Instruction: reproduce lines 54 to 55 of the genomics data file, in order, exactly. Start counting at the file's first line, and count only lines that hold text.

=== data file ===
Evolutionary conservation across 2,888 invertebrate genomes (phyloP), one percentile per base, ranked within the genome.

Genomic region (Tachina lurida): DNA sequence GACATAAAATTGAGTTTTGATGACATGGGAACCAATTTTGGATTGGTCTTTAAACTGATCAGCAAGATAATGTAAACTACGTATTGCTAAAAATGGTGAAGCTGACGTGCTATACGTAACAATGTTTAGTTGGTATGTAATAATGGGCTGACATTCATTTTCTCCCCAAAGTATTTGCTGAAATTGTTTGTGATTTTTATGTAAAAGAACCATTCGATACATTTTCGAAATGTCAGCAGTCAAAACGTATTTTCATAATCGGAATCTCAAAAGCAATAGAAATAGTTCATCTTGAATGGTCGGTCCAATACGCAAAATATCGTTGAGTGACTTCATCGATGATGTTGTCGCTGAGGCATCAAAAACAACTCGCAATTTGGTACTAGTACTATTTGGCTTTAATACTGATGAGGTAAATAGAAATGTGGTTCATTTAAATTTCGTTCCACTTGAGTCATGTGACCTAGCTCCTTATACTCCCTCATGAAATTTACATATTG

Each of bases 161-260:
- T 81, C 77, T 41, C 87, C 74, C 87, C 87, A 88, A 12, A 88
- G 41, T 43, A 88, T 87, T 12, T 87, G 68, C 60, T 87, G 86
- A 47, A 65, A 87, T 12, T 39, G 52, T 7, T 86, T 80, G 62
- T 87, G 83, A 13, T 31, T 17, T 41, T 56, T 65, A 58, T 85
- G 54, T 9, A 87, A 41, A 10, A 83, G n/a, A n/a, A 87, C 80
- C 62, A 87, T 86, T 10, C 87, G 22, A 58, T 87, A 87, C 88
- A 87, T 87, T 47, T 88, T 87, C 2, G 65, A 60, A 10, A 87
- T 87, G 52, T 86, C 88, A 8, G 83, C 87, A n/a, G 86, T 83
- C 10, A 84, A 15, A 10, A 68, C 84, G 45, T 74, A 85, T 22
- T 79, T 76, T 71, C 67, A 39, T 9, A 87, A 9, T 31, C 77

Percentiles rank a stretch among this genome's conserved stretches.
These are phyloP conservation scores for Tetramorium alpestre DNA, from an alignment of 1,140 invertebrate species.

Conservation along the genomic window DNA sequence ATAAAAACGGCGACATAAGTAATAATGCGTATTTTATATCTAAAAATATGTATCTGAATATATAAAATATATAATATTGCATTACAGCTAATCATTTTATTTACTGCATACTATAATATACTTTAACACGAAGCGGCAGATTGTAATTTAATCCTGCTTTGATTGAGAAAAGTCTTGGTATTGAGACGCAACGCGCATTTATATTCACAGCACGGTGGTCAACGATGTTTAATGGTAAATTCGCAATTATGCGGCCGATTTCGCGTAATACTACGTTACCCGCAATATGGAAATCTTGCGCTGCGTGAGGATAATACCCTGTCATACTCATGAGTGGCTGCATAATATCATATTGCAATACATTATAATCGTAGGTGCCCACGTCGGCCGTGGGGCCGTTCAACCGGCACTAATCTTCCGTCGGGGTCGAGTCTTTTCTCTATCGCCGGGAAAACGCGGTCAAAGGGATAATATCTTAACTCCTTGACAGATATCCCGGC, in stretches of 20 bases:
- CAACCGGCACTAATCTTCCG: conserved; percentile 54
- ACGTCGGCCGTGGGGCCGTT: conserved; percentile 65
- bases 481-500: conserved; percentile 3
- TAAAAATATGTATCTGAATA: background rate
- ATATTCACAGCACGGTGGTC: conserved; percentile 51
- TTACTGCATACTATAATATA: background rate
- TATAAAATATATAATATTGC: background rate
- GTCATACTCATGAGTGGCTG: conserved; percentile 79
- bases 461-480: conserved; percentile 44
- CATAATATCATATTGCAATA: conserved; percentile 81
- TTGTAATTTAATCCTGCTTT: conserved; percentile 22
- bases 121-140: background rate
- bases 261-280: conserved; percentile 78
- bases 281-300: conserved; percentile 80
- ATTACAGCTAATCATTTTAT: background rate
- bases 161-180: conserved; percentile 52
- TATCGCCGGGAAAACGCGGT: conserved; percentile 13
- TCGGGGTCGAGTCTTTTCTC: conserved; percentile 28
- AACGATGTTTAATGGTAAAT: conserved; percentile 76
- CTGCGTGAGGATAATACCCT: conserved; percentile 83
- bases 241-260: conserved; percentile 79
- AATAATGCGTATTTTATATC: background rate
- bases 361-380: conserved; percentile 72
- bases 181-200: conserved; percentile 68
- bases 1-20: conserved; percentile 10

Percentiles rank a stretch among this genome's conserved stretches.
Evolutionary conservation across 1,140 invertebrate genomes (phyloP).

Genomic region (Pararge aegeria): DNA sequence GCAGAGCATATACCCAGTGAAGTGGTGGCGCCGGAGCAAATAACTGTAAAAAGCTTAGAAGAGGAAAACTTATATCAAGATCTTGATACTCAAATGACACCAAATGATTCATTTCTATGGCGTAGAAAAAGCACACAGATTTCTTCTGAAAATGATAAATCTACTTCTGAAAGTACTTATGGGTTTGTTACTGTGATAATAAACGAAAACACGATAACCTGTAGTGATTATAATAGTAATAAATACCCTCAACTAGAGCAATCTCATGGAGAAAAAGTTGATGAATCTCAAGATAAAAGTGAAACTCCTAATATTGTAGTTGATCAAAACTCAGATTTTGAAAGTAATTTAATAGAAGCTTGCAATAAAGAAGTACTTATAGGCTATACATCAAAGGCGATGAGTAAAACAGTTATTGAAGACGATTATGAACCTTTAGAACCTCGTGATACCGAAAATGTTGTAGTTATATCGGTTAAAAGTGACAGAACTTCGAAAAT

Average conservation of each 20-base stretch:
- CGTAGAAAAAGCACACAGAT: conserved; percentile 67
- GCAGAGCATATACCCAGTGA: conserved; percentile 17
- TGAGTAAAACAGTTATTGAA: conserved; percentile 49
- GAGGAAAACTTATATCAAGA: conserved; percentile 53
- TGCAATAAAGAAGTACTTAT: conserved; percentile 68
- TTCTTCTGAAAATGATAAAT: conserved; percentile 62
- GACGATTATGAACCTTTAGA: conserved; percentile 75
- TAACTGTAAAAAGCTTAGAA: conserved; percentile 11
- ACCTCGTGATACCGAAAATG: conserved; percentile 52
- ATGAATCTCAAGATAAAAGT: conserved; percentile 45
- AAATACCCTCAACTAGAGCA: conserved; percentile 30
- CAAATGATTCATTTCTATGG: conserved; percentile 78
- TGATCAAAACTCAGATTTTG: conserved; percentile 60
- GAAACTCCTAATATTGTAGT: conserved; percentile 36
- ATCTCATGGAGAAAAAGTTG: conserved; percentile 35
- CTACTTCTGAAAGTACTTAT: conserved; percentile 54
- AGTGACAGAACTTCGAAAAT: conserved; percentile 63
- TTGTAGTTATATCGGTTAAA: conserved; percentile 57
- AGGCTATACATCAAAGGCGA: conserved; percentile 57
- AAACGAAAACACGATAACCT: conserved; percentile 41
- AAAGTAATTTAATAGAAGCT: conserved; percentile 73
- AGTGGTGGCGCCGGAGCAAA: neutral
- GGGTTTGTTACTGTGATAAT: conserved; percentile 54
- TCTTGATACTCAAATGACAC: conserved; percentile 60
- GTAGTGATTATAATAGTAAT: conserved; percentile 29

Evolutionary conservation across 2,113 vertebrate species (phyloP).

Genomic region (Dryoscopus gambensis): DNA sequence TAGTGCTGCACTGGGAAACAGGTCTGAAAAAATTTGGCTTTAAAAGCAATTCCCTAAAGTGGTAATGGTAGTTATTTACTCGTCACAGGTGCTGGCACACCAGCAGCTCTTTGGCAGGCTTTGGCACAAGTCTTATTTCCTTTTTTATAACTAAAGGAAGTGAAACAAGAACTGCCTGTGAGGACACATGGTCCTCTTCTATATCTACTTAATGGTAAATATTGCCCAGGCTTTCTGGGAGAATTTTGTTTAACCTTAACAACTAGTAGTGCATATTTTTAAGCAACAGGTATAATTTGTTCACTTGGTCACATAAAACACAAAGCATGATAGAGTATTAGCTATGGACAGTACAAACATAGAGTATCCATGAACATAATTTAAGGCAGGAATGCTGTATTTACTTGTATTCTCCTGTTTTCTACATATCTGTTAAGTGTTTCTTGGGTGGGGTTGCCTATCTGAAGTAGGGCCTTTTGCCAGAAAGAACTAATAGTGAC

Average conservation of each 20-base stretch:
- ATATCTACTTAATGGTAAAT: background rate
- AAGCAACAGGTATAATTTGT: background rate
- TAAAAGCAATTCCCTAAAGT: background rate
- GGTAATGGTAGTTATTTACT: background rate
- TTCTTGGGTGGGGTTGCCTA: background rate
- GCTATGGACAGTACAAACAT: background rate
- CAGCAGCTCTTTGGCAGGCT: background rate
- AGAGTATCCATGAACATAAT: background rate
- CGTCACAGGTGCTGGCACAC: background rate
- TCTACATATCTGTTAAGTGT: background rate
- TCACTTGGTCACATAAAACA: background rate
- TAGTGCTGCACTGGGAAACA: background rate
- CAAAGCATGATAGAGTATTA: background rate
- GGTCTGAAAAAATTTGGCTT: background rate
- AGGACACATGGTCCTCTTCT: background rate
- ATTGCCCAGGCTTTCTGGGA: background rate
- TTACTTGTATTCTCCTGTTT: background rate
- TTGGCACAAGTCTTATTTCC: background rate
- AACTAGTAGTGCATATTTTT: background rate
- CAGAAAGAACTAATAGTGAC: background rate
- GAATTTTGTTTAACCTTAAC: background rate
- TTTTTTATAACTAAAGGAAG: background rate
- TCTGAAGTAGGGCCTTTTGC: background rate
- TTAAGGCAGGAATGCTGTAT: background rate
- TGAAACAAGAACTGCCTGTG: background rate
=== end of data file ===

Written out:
- ACCTCGTGATACCGAAAATG: conserved; percentile 52
- ATGAATCTCAAGATAAAAGT: conserved; percentile 45